“Hey Paul, is that your grandma?” “No, man, that’s my mom!”

When I was born, my mother was 41, and in the 1960s, having a baby when you were over 40 was rare. I realized by the fifth grade that my parents were old. I don’t mean they were just older than me; they were ancient! My two best friends, Richie Brownsberger, and Mike Fillipponi, had moms who were young and cool. Their pantries were filled with junk food, and their moms listened to Elton John, The Who, and Jimi Hendrix.

In contrast, my mom listened to Wayne Newton, Dinah Shore, and Pat Boone. This difference in our parents’ tastes and lifestyles often made me feel like an outsider. Still, it also gave me a unique perspective and appreciation for the life my mother lived, that seemed, to 10-year-old Paul Barnett, a century-old.

Every year, on Mother’s Day, Mom would exclaim, “Mother’s Day? Really? For all I do, I get one “special day” per year? That’s just ridiculous if you ask me.”

My mother, who, by the 1970s, was a feminist, would continue criticizing the patronization of women by saying to my father, “I do not want to be one of those women that are dragged to a Sunday buffet, wearing a corsage that looks like it fell off a casket!” If you must get me flowers, bring me something I can plant in the ground!” 

Mom had a unique perspective on gift-giving, particularly on ‘formally sanctioned giving days’ like Mother’s Day. She believed that these special days, while intended to celebrate and show appreciation, often placed a significant burden on the giver and had little to do with the receiver. If the giver gives, as the whole world expects them to do, the receiver does not see it as a gift because it clearly results from obligation. Thus, the gift and the holiday are stripped of any meaning.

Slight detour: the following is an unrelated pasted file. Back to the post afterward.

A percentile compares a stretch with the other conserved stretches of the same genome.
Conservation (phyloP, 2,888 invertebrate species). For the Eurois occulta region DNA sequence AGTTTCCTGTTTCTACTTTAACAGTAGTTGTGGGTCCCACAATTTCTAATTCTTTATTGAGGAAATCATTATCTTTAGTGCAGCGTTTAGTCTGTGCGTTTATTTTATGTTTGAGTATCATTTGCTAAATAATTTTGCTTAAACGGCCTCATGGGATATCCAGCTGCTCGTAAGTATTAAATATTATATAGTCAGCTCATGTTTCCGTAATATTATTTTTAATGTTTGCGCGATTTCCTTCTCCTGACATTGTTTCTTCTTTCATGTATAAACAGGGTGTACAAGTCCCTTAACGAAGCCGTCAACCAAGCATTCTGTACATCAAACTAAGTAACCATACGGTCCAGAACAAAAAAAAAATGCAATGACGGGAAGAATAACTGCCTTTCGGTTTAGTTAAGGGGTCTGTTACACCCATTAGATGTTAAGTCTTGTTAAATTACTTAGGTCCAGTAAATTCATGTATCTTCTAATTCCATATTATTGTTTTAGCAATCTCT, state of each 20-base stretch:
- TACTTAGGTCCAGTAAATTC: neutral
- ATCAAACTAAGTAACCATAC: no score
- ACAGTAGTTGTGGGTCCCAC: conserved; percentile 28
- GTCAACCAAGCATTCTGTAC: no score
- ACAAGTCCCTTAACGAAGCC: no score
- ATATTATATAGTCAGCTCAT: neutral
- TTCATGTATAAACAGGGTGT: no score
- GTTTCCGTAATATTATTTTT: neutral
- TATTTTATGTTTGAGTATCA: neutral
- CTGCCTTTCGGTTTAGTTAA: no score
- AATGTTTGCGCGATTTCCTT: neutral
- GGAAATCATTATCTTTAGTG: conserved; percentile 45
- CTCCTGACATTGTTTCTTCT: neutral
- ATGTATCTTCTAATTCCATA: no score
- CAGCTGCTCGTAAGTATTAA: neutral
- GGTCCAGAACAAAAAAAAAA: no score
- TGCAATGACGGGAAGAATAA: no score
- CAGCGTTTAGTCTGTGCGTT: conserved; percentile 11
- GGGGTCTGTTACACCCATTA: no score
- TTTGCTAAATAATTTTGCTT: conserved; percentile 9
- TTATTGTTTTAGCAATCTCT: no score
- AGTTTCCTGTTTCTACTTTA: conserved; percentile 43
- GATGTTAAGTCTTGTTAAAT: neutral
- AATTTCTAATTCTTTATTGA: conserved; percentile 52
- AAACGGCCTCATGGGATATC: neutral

Along with being a feminist, my mother was also a bit of a snob. 

Born Dorothy Jane Rodger, my mom grew up in Chicago. Mom, the granddaughter of an industrial engineer, enjoyed life in an upper-class family. That was until the financial bottom fell out during the great depression. Although the family lost their wealth, my mother prided herself on recognizing the “finer things” in life. 

One of those finer things that Mom enjoyed was sailing. After she ended her rant about how silly Mother’s Day was, she and my father would pack up the car and head to the marina for a Sunday afternoon sail on San Diego Bay.

So, here’s the pitch; Forget the buffet and don’t bother with a bouquet of overpriced flowers. Instead, call me, and let’s plan a day on Riviera for your mom. We’ll set sail on a luxurious yacht, the Riviera, with a professional crew to cater to her every need. Mother’s Day is May 12th, but we can go any day. I’ll queue up her favorite playlist, have her best cocktail chilled and waiting, and together we’ll show her what it means to be loved and appreciated. 

Fair Winds & Following Seas
Paul & Victoria

Scroll to Top